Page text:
Spain is to re-open a consulate in Manchester that was closed during the financial crisis, in order to help Spaniards deal with Brexit, the government has said.
‘Faced with an imminent Brexit, we consider it necessary to reinforce our consular presence in Great Britain to provide legal security to Spaniards and assist them in any procedures or information they may need,’ spokeswoman Isabel Celaá told reporters.
Madrid had closed the Spanish consulate in Manchester in 2011 due to the financial crisis, leaving just two in London and Edinburgh.
The spokeswoman, who is also minister for education, recalled that from the end of 2011 to the end of 2018, the Consulate in London had gone from 68,668 Spaniards registered to 128,232, and Edinburgh, in the same period, had increased from 10,782 to 25,326.
This represents around half of Spaniards living in Britain, who are believed to number between a quarter of a million and 300,000.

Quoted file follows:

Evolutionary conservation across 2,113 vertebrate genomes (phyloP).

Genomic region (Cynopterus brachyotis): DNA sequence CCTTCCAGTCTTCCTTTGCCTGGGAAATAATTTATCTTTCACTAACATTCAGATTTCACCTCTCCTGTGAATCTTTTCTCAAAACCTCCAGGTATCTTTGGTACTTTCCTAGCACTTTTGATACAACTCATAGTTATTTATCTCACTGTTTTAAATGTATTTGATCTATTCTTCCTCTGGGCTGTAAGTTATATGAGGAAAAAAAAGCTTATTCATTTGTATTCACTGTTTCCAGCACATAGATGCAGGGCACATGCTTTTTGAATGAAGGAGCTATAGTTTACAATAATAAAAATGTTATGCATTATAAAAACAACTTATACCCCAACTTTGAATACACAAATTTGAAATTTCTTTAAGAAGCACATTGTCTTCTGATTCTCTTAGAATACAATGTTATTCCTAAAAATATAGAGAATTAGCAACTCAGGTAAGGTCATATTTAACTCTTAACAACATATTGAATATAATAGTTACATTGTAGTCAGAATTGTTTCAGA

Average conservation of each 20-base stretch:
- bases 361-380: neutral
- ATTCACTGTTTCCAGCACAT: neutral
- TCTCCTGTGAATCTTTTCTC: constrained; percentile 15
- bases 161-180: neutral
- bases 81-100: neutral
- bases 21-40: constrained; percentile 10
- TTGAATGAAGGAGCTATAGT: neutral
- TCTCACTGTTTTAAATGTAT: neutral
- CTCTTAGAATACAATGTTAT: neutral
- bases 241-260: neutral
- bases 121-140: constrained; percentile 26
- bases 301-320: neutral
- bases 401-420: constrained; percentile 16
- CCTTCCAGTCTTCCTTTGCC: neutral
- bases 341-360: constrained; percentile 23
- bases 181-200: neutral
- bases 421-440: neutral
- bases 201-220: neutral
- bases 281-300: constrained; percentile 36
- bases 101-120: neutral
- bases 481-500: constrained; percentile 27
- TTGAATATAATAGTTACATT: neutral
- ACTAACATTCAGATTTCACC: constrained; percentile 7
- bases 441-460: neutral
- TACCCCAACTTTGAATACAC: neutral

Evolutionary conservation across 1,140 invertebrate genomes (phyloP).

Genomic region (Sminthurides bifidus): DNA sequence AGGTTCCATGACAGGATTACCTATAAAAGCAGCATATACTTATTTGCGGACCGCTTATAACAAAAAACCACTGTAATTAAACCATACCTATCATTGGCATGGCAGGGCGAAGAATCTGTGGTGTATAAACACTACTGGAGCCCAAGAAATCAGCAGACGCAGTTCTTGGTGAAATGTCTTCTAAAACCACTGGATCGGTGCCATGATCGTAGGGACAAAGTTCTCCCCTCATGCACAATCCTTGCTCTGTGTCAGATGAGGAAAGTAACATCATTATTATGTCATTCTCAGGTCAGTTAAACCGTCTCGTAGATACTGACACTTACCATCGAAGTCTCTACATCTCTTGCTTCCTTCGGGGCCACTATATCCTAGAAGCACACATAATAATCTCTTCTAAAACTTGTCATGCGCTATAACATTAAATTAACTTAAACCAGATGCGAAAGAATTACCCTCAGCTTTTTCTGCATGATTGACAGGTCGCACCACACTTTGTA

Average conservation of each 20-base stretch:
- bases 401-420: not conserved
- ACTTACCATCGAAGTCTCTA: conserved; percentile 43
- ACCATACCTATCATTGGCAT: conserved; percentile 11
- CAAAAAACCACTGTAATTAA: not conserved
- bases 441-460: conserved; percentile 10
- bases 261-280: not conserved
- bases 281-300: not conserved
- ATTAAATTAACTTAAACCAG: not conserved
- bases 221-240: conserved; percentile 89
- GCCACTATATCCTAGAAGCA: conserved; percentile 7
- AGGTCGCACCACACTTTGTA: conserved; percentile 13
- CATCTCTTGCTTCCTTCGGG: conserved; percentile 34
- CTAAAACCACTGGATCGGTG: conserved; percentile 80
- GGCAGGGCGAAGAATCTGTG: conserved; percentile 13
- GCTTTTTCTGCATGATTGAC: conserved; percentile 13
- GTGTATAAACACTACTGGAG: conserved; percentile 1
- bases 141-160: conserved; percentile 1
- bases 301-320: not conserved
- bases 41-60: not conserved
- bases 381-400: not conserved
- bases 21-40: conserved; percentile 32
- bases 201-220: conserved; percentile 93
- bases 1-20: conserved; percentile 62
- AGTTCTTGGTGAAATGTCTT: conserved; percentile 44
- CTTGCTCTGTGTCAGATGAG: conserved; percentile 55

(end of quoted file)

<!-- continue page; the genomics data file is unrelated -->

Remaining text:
‘The perspective of an imminent Brexit makes this situation even more of a concern, since even if the UK approves its exit deal and implements a transition period until the end of 2020, it’s obvious that the level of worries and amount of questions among our nationals living in the UK will increase as this time draws to a close and, with it, so will consultations, transactions and applications to the two Consulates in London and Edinburgh,’ Celaá explained.
She also referred to the European Parliament’s having agreed visa-free travel for British nationals post-Brexit up to a maximum of 90 days in every 180 days, and to the Council of Europe and the European Parliament’s having qualified Gibraltar, officially, as a ‘colony’.
‘This is a great step forward for Spain,’ Celaá said.